Two professors at the University of Vermont are aiming to bring light to the growing area of medicinal cannabis treatment with the first course on the substance to be offered in the U.S..

As recreational and medical use of the the plant continues to grow, Dr. Wolfgang Dostmann and Dr. Karen Lounsbury are hoping to provide information to the nation’s physicians and scientists looking for information on cannabis’s impact on the body.

“It’s trying to raise awareness and dispel myths,” Lounsbury said.

As an illegal substance, the pharmacology professors have little scientific sources and no major funding available from the federal government, forcing the pair to compile much of their own data based on their expertise.

“There are not enough clinical trials to suggest what the dosage should be, what the side effects are,” Lounsbury said.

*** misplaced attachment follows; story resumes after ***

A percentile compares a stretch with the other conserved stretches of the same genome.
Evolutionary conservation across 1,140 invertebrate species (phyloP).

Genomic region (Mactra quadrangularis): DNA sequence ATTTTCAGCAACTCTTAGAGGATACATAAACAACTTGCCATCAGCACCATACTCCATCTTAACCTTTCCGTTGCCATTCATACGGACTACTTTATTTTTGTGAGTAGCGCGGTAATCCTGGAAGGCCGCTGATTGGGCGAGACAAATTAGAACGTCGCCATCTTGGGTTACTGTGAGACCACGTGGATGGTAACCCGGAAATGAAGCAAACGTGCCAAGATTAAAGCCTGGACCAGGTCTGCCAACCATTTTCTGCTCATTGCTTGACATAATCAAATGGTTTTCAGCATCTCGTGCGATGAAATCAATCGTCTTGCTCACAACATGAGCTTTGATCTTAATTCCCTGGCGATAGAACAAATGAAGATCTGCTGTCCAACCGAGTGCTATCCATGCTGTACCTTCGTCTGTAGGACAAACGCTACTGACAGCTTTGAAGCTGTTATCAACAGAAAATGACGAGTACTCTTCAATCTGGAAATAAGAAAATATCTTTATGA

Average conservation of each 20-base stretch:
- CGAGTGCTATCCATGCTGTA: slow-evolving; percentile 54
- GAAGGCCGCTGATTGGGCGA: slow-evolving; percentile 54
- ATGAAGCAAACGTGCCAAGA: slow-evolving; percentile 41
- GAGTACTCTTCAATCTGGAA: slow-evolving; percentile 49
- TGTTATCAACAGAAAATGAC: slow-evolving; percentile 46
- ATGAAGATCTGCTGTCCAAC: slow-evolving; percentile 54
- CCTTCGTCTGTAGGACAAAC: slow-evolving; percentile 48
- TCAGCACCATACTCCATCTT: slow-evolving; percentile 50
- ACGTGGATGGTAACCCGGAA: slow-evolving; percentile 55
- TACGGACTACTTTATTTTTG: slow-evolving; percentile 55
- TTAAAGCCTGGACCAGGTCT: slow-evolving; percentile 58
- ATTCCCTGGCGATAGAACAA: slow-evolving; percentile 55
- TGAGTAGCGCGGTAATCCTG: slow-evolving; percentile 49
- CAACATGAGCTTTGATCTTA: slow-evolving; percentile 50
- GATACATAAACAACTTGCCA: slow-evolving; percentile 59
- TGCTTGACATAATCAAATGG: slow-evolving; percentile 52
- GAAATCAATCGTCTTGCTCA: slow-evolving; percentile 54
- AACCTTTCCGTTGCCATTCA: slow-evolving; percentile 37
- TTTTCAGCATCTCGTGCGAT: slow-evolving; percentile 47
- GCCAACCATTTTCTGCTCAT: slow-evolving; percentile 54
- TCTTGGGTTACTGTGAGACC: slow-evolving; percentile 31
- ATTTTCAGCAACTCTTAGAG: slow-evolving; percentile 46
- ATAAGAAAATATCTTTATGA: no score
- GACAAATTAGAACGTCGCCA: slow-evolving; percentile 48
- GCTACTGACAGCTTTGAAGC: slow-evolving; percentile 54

When developing the course, Lounsbury said she found no similar programs from accredited institutions, only biased sources trying to further their own pro or anti cannabis agenda.

“There’s so much information out there that’s just hearsay,” said Lounsbury.

The pair plan to write their own textbook for the course, based on their own research.

Dostmann’s focus is pharmacokinetics, the way a drug interacts with the body, and will speak to the plant’s chemistry, cannabinoid receptors in the brain and the difference between strains.

Dostmann said he hopes to get rid of the stigma around cannabis and have it treated the same as any other plant product.

Lounsbury is looking at biological responses to cannabis, including the plant’s pain-killing and anti-inflammatory properties.

The course has already had over 100 enrol for its first offering in the spring, 2016 semester.